Are there claims against employers hidden in Workers Compensation claims?
Wrongful termination? A violation of the FMLA or ADA? Discrimination?
When an employee is injured on the job, both the employee and the employee are looking to Worker’s Compensation as the mechanism to get the employee’s medical bills paid and get the employee working again as soon as possible. But often the issues don’t end with the filing and resolution of a “workers comp” claim, and other employment-law issues may arise in the workers comp context.
Consider this simple example: Complications from an initial injury covered by workers comp later renders an employee unable to work. The following are just a few of the employment-related issues implicated by this example that may result in potential claims for employees/ potential liability for employers:
o Family and Medical Leave Act (“FMLA”): To be eligible for FMLA leave, an employee must (1) work for a covered employer; (2) have worked for the employer for at least 12 months; (3) have at least 1,250 hours of service for the employer during the 12-month period immediately preceding the leave; and (4) work at a location where the employer has at least 50 employees within 75 miles. The FMLA entitles such eligible employees to a total of twelve work weeks of leave during any twelve-month period for family- and health-related matters, as well as a right to be restored to a position of employment equivalent to the one held by the employee when the leave commenced.
Given the above example, does a subsequent exacerbation related to the initial injury qualify for FMLA leave? The answer is “maybe.” Such a case could trigger an employer’s duty to investigate whether the injury qualifies for FMLA leave, and may leave the employer exposed to liability if it doesn’t do so.
o Americans with Disability Act (“ADA”): The ADA prohibits employers from “discriminat[ing] against a qualified individual on the basis of disability” by “not making reasonable accommodations to the known physical or mental limitations of an otherwise qualified individual with a disability who is an applicant or employee, unless [a] covered entity can demonstrate that the accommodation would impose an undue hardship on the operation of the business of such covered entity.” 42 U.S.C. § 12112(b)(5)(A) (2012).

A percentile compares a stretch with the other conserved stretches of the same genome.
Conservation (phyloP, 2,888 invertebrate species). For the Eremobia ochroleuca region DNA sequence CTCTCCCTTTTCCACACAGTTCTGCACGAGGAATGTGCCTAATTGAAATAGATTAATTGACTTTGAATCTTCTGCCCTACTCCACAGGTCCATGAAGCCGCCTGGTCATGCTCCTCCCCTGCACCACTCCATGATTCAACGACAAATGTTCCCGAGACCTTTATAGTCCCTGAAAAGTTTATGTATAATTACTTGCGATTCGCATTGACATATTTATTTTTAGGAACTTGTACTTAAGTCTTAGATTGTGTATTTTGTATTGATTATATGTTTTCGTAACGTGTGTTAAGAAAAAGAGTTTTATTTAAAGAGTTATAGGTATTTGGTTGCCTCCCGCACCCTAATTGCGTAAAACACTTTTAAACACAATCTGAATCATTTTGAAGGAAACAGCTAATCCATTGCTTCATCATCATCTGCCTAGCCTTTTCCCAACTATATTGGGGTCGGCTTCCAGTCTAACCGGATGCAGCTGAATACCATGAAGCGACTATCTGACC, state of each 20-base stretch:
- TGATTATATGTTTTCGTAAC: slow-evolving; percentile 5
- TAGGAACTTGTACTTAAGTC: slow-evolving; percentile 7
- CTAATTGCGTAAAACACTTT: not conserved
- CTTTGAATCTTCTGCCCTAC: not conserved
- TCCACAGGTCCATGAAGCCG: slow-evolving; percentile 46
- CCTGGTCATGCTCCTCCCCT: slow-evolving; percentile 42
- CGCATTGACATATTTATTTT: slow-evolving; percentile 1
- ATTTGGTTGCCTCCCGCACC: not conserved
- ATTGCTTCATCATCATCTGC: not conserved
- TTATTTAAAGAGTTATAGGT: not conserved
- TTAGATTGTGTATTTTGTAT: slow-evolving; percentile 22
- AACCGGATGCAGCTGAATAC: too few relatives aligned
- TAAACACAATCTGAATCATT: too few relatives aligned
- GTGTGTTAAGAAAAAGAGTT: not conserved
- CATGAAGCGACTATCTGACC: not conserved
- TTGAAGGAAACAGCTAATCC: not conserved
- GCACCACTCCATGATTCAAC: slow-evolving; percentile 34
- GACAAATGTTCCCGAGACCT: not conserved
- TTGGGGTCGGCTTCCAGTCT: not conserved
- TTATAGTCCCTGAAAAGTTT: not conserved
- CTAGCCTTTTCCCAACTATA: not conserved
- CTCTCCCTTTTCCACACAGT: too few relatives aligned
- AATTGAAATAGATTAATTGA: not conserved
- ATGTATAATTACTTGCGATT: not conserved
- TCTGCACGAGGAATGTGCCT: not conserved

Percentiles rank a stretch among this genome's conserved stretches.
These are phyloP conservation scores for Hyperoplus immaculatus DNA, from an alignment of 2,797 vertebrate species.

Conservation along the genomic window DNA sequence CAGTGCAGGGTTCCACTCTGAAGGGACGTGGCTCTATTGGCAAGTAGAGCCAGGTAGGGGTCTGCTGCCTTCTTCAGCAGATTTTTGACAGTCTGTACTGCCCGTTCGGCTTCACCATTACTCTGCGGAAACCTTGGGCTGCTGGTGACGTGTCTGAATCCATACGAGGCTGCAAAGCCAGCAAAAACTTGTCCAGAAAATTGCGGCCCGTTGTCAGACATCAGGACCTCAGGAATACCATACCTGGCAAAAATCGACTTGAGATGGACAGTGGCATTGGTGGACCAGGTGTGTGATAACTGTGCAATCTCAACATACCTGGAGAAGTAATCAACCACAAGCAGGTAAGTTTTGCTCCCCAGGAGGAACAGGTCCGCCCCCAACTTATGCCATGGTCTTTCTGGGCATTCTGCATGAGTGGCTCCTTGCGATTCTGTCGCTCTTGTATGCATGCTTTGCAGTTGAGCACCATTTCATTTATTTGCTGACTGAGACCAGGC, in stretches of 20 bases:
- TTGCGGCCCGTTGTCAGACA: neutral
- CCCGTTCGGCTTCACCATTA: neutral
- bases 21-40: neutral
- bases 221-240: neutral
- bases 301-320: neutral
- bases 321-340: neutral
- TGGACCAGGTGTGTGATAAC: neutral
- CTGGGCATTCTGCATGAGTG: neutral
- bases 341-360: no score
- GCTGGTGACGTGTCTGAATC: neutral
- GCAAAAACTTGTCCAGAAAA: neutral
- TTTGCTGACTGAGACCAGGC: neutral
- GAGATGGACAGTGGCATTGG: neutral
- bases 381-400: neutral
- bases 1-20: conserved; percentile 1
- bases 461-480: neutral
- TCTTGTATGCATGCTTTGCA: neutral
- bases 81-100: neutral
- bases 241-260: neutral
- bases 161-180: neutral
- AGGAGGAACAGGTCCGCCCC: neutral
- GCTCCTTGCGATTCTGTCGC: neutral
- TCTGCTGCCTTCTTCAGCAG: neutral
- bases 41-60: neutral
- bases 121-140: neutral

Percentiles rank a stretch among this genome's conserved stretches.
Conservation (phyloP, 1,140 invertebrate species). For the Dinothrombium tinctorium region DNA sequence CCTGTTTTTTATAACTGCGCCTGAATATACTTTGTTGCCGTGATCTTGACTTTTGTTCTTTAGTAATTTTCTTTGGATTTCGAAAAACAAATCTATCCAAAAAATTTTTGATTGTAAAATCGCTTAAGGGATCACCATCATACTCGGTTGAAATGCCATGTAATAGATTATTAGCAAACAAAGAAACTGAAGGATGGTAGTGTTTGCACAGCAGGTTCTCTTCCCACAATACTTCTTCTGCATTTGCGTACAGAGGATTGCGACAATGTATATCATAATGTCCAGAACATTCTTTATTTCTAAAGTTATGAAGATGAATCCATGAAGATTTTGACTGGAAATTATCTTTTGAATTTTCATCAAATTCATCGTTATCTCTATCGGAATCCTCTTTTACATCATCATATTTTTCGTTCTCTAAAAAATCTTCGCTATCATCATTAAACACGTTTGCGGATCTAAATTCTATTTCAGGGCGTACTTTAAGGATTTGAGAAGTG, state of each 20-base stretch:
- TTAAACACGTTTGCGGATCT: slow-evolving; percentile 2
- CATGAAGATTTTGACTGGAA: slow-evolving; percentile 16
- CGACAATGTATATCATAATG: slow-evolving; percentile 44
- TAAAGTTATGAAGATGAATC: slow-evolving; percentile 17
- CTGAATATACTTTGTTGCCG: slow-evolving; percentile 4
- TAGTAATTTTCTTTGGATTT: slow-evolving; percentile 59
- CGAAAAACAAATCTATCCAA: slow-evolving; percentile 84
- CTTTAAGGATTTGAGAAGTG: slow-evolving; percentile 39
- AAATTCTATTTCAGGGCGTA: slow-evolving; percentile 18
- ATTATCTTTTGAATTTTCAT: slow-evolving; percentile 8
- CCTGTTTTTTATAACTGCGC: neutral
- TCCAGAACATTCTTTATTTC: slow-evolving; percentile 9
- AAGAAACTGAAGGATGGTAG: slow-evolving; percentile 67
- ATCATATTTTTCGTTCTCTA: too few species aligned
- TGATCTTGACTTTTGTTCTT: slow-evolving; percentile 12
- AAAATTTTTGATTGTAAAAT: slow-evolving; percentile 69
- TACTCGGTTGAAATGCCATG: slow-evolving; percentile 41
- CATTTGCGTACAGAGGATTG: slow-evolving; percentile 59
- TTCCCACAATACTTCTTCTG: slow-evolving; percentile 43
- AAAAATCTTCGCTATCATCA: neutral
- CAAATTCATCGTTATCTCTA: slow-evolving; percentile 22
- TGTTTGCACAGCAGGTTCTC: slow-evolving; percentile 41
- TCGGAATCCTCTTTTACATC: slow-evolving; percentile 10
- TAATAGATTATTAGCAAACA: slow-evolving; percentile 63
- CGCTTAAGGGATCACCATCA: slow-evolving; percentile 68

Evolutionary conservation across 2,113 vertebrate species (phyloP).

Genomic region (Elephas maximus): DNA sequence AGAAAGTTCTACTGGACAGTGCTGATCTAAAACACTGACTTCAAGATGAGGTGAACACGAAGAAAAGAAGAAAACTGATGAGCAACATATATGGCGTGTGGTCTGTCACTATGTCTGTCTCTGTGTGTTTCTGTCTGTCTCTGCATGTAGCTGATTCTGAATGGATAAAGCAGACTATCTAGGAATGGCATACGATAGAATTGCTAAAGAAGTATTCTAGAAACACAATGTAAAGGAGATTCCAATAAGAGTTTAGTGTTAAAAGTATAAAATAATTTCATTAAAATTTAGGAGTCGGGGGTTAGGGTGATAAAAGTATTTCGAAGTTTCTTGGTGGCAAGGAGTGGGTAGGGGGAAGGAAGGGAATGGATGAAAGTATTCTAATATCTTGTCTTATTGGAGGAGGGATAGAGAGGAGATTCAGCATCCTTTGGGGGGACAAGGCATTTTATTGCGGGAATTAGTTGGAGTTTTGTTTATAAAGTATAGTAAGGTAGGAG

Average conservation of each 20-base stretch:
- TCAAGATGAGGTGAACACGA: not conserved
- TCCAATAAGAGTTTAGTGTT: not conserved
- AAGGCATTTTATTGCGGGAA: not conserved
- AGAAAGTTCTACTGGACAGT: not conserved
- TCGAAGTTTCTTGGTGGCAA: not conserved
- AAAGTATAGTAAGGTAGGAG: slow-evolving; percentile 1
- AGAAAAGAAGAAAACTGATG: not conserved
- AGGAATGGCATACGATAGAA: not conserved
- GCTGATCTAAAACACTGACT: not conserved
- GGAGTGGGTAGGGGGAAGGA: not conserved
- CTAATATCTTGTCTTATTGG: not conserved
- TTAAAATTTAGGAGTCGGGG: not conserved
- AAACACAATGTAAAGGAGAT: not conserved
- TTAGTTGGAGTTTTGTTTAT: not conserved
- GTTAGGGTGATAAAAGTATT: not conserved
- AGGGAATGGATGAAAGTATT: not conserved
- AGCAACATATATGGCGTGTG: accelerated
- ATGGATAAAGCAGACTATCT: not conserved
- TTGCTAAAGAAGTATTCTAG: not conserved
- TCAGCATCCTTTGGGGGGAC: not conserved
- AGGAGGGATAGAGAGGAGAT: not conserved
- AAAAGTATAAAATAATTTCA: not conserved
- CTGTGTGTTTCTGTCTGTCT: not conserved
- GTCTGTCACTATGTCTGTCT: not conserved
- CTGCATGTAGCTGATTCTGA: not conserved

Given the above example, could later complications/symptoms related to the initial injury render the employee “disabled” for the purposes of the ADA, potentially requiring a “reasonable accommodation?” The answer is, again, “maybe.”
o Rehabilitation Act: Section 504 of the ADA’s sister statute, the Rehabilitation Act, prohibits an employer receiving federal funding from discriminating against an employee because of her disability. It also requires an employer to accommodate an employee with a disability who can perform the essential functions of a job with a reasonable accommodation. 29 U.S.C. § 794.
So, in the above-described example, if the employer receives federal funding it may also be required to make a reasonable accommodation under the Rehabilitation Act.
And those are just three of the many ways another claim may be hidden within a workers comp situation. As an employee, find out about all of your rights in the case of a workers comp injury by talking to one of our employment attorneys. As an employer, talk to one of our attorneys about how not to run afoul of other employment laws while addressing a workers comp claim.